SAT Tip of the Week: How to Identify Preposition Errors in SAT Writing

SAT Tip of the WeekMany students find that prepositional phrases are the bane of their existence on the writing section of the SAT.  This is because the SAT likes to use propositional phrases to confuse the test-taker’s ear by adding a bunch of words in between the subject and verb or the pronoun and the antecedent.  The good news is that, armed with foreknowledge, you can catch the test-writers at their game and never get fooled again.  Here’s what you need to know…

How to identify a prepositional phrase:

  • Prepositions are little words that indicate location in time and space; common examples include “at,” “in,” “through,” “before,” “above,” “without,” “along,” “beyond,” “with,” etc.
  • A prepositional phrase begins with a preposition and ends with an object (which could be a noun, pronoun, gerund, or clause), and might have modifiers in between the preposition and its object.

An important note about prepositional phrases:

  • A prepositional phrase can NEVER contain the main subject or verb of a sentence.  Because of this, prepositional phrases often serve as red herrings in SAT writing questions, masking agreement errors (or occasionally making it seem as though there is an agreement error when there isn’t one).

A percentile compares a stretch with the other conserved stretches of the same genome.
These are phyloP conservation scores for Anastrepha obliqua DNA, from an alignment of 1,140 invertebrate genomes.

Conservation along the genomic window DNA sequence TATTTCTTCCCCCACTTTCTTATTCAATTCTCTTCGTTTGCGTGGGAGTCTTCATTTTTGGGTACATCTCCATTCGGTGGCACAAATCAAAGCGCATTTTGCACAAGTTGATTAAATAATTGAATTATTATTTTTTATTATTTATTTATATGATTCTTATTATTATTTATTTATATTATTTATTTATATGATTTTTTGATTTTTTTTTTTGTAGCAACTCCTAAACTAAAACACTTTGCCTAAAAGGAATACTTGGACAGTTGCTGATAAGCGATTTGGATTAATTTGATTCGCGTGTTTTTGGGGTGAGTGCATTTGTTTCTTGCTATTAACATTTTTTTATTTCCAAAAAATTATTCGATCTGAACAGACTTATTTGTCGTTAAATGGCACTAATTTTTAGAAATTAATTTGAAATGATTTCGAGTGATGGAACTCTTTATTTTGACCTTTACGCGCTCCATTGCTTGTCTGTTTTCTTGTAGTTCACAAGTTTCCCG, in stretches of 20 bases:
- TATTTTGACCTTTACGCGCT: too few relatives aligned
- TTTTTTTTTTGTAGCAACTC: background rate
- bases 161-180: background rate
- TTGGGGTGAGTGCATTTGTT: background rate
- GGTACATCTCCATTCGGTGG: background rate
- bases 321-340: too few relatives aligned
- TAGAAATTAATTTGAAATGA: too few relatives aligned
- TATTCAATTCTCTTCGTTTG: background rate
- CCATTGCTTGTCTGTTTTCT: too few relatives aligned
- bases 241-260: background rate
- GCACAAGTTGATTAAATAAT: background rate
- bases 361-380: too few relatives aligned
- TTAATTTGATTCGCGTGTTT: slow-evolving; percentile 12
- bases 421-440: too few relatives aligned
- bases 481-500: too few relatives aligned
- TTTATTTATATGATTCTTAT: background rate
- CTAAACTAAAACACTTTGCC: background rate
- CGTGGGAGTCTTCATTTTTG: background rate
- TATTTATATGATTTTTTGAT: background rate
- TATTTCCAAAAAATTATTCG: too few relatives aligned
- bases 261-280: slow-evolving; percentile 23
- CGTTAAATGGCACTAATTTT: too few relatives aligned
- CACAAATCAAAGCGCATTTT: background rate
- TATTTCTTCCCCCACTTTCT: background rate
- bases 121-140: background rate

….So, what can you do about that?

  • Identify and bracket prepositional phrases whenever you see them in an SAT writing question.
  • With those out of the way, identify the subject and verb and/or any pronoun/antecedent pairings and check for agreement.
  • If no agreement errors are evident, then you should check the prepositional phrase for errors: in particular, if the preposition is underlined, check to be sure it’s the idiomatically correct preposition for that expression (e.g. “opposed to” vs. “opposed from, “listen to” vs. “listen at,” etc).


In the morning, the group of students, with their backpacks and No. 2 pencils in tow, are waiting patiently by the bus stop.

So, let’s bracket those prepositional phrases:

[In the morning], the group [of students], [with their backpacks and No. 2 pencils in tow], are waiting patiently [by the bus stop].

Now we can look at the simplified sentence and check for agreement issues:

The group are waiting patiently.

“group” is singular; “are” is plural. Subject-verb agreement error spotted!


That the flood of emails was surprising for Emily explained her confusion upon trying to answer them.

Let’s bracket those prepositional phrases:

That the flood [of emails] was surprising [for Emily] explained her confusion [upon trying to answer them].

No we can simplify and check for agreement issues:

That the flood was surprising explained her confusion.

No problems there! Now let’s check those prepositional phrases for idiomatic correctness.

“of emails” is okay.

“surprising “for Emily” is not okay – that should be surprising “to Emily.”

Idiom error spotted!

Now, go forth and put this knowledge to use! Do a little research on common prepositions and idiomatic phrases involving prepositions, and then use SAT questions to practice identifying and bracketing prepositional phrases, simplifying and checking for agreement errors, and (as needed) checking for idiomatic preposition errors.  Soon enough, you will be an SAT preposition rock-star!

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Alice Rothman-Hicks is a Veritas Prep SAT 2400 instructor. Since graduating from Columbia University (Magna Cum Laude, Phi Beta Kappa), Alice has been teaching and tutoring test prep, helping students achieve their own academic successes. She scored a 2350 on the SAT.

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